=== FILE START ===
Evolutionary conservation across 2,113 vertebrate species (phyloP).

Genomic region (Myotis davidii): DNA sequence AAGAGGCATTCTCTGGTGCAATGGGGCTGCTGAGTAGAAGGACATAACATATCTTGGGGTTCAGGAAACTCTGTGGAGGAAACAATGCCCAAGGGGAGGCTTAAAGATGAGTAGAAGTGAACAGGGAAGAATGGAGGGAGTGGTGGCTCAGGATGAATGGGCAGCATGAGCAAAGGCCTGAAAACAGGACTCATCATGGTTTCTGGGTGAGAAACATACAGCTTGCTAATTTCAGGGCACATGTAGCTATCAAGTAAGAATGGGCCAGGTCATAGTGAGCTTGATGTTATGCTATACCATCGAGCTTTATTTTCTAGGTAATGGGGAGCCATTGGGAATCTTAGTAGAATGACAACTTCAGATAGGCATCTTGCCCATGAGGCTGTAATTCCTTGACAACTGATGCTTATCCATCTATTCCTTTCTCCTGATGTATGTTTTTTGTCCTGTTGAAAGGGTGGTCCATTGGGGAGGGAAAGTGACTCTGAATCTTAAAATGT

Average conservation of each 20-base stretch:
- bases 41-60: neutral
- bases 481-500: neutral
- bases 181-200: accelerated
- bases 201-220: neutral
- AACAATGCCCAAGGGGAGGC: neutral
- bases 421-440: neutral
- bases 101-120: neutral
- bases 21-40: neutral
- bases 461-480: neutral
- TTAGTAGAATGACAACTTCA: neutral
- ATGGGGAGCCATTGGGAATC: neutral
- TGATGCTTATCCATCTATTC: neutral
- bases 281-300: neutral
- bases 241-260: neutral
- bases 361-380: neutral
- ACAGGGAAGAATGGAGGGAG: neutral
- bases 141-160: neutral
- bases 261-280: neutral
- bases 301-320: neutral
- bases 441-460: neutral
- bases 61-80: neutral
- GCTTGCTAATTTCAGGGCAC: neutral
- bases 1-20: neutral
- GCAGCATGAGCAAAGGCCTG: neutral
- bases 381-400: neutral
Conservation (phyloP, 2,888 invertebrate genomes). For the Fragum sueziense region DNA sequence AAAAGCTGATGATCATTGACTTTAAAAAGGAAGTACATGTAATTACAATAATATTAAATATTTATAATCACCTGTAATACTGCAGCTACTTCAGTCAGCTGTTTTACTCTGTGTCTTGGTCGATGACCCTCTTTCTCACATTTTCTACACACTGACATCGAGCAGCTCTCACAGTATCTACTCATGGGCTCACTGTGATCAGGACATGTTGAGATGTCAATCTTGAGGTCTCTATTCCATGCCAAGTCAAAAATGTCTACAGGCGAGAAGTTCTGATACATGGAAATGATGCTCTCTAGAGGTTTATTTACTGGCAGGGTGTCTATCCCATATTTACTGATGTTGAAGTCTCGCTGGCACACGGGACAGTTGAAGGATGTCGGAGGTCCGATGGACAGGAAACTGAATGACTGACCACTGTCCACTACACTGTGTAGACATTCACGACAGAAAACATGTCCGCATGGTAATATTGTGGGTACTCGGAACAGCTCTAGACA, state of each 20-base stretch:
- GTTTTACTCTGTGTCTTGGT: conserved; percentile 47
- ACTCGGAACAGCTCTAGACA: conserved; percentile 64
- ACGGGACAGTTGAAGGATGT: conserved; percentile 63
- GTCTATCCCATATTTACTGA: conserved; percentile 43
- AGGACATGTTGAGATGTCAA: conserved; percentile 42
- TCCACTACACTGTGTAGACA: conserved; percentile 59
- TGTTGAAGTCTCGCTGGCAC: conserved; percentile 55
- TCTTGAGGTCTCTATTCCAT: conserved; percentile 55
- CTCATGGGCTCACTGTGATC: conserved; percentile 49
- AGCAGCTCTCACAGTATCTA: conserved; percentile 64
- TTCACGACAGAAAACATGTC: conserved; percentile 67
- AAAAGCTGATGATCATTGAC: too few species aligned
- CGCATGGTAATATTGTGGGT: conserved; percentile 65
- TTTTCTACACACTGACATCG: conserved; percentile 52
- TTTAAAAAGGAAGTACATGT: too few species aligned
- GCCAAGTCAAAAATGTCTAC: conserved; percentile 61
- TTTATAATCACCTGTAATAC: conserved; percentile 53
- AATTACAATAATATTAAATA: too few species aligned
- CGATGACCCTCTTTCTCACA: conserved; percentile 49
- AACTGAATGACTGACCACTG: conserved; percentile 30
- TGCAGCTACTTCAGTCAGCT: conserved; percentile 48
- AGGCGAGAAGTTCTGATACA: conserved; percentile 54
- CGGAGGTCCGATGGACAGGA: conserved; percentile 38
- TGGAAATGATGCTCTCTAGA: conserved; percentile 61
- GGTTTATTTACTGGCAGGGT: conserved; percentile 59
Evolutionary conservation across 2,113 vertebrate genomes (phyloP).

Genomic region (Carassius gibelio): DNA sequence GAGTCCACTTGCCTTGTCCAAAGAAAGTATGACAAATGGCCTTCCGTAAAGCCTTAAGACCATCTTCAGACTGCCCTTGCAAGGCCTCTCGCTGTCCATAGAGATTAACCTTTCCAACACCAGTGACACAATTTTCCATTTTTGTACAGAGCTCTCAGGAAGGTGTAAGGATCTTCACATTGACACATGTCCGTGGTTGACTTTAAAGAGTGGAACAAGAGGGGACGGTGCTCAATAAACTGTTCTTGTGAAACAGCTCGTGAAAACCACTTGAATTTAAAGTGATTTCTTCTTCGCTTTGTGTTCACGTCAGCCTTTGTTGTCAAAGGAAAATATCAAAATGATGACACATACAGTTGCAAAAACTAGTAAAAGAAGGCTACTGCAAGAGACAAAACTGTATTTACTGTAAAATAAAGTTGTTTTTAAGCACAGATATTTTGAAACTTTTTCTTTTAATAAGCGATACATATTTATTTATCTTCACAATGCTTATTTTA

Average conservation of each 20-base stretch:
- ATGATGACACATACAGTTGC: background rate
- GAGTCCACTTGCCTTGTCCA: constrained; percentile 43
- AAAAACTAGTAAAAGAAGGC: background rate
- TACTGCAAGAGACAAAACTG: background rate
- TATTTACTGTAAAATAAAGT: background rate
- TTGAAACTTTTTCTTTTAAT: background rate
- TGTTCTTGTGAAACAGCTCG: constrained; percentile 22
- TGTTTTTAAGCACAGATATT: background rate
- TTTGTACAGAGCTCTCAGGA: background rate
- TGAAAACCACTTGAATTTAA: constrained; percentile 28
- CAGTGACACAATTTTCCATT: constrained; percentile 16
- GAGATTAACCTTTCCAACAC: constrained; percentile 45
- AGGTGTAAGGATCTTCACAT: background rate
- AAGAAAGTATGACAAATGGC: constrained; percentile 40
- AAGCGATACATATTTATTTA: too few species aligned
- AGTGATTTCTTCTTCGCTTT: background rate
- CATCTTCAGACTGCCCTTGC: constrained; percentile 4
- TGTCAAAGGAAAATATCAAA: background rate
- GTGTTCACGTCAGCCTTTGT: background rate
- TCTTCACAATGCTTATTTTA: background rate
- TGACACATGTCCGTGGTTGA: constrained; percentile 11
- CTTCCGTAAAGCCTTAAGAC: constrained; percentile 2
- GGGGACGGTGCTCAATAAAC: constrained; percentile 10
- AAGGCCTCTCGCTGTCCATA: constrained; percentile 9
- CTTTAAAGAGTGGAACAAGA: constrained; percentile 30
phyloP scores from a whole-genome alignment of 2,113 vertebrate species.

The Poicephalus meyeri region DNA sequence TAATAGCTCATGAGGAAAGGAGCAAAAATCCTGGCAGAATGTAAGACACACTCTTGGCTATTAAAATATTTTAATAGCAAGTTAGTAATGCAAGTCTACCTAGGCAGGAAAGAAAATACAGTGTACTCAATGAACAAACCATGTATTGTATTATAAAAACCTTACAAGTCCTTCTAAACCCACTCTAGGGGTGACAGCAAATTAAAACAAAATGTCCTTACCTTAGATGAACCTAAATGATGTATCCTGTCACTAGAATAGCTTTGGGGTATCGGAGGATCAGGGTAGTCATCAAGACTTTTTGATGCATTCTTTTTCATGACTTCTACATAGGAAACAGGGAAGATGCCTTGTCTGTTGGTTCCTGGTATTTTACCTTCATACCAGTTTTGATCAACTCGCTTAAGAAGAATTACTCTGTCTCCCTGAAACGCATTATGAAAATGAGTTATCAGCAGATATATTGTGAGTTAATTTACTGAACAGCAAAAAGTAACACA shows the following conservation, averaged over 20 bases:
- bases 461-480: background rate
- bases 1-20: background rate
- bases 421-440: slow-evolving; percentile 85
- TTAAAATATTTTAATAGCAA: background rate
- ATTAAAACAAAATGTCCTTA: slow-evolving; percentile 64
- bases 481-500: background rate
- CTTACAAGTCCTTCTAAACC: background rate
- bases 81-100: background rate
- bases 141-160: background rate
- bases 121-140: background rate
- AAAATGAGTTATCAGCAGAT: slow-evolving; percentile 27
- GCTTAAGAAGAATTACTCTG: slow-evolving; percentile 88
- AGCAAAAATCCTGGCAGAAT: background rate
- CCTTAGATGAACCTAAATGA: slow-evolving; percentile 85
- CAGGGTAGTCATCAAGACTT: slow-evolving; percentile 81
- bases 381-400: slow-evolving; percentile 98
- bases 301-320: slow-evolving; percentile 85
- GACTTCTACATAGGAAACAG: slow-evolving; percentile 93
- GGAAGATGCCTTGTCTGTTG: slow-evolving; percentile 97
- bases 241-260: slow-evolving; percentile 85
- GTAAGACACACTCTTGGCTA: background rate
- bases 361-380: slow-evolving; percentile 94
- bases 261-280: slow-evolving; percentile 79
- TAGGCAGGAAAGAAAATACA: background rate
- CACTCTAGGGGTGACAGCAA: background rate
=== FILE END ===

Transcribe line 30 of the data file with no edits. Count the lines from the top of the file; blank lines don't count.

- GTTTTACTCTGTGTCTTGGT: conserved; percentile 47